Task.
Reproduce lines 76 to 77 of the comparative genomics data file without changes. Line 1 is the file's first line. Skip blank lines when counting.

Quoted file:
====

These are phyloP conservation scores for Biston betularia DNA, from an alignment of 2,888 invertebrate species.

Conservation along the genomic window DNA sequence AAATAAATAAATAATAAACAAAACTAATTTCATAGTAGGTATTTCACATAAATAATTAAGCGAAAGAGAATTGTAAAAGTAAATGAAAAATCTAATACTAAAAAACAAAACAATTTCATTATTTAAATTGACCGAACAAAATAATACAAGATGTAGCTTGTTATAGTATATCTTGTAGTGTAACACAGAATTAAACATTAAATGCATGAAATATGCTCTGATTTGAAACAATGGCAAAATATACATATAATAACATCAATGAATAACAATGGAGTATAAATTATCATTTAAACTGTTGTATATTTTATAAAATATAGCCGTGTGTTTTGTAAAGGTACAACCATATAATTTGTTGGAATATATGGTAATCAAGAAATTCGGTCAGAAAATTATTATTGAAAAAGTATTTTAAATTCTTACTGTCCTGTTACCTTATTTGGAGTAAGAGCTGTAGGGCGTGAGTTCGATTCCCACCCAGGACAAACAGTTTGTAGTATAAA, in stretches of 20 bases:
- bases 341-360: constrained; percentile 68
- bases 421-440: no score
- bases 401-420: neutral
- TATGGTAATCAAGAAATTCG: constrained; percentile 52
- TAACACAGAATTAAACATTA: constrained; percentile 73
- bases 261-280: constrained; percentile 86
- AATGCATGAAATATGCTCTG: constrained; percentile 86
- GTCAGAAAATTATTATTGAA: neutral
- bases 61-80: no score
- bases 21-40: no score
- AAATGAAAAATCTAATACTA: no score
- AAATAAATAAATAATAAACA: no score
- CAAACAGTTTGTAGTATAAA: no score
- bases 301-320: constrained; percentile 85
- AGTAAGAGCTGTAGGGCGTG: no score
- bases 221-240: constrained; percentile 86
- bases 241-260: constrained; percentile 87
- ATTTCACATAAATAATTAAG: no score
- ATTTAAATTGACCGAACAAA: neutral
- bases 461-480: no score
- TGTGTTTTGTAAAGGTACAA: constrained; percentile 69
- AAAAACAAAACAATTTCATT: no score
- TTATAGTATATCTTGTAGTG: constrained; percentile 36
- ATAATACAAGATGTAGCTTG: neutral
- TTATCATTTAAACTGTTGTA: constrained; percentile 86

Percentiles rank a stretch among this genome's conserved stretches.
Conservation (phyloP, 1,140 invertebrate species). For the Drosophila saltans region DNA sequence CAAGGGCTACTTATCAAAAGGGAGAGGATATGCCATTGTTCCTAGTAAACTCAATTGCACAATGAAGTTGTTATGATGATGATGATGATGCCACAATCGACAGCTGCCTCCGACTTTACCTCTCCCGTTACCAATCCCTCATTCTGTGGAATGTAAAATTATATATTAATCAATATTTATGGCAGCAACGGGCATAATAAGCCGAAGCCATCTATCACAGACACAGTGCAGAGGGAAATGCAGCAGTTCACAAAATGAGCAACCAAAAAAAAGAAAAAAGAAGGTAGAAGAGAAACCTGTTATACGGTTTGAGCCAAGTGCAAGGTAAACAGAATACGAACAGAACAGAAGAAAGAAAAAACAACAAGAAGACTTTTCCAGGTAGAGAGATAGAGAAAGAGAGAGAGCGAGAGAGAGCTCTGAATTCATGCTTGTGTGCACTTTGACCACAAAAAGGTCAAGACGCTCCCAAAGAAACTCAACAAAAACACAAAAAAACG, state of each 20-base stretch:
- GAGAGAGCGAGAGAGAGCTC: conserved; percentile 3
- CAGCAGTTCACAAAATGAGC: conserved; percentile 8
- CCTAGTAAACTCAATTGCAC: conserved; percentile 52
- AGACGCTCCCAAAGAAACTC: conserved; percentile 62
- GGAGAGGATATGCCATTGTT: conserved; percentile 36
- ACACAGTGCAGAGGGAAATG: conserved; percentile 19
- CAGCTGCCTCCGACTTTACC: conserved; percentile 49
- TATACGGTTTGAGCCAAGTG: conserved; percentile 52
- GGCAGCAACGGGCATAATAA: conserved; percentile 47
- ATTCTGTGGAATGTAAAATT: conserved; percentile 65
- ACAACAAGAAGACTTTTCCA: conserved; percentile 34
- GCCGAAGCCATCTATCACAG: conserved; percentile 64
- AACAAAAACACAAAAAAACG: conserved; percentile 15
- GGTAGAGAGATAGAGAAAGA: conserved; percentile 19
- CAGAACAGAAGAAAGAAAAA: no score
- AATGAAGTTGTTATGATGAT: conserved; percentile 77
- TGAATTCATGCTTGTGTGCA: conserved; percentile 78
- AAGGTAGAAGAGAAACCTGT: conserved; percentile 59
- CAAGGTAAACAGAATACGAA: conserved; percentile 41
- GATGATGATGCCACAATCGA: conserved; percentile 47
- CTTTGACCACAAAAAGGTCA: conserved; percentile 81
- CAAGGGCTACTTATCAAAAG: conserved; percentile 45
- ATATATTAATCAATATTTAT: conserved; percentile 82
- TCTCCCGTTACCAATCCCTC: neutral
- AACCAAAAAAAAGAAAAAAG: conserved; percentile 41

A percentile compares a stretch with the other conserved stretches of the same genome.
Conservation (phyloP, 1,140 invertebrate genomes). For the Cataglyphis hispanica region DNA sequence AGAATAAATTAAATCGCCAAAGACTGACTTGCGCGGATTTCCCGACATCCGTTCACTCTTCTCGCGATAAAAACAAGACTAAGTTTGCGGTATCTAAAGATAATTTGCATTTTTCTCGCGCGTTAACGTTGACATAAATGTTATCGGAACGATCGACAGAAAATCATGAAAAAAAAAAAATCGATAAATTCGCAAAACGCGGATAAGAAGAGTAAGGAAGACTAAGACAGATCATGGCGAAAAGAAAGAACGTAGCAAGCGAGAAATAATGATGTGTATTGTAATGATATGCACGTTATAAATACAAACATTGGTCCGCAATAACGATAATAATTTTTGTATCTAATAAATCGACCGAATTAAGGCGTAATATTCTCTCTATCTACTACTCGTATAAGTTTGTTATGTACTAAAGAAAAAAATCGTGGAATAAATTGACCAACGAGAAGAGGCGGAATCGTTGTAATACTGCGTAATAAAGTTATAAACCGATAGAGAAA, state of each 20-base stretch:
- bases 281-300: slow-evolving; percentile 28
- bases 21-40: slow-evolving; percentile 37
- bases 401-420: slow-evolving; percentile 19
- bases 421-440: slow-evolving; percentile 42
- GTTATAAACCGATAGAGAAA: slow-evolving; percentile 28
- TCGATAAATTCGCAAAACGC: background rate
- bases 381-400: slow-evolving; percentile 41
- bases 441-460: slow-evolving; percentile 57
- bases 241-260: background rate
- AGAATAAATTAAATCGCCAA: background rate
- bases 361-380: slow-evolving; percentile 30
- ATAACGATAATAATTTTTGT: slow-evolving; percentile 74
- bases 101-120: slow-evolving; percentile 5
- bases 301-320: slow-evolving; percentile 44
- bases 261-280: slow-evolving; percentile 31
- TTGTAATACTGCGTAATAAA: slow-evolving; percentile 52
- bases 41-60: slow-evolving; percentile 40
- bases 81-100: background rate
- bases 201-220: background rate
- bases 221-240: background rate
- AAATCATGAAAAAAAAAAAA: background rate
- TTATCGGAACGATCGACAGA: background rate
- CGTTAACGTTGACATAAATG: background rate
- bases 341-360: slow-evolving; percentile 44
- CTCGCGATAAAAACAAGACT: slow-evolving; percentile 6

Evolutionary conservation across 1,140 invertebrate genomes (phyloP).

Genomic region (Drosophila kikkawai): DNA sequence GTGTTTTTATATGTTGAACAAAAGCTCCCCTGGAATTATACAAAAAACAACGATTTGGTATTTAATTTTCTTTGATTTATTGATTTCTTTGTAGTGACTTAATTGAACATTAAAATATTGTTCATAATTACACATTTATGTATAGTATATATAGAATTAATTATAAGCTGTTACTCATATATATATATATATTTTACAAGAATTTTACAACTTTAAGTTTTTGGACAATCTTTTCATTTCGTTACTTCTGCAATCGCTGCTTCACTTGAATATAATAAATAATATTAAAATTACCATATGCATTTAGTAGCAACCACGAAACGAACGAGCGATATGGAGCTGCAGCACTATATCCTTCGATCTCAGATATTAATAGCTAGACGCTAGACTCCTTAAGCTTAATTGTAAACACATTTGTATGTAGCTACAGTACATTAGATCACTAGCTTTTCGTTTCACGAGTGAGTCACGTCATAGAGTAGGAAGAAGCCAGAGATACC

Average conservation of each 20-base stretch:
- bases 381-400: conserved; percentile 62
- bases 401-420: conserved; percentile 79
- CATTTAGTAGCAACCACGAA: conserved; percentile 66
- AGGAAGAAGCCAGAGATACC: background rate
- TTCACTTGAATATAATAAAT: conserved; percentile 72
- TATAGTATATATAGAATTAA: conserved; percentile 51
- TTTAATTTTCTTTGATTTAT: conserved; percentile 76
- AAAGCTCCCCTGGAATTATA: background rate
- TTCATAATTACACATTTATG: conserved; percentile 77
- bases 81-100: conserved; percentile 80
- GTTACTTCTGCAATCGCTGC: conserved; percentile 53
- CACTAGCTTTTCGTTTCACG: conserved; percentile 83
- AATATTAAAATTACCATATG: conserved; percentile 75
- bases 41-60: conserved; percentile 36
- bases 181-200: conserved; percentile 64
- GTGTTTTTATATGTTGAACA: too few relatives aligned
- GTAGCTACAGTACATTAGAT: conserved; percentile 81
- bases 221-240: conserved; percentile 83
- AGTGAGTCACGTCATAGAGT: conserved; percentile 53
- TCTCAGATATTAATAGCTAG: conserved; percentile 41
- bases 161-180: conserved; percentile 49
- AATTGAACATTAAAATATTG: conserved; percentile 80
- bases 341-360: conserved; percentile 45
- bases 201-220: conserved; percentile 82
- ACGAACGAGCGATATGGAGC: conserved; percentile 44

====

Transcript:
- bases 221-240: background rate
- AAATCATGAAAAAAAAAAAA: background rate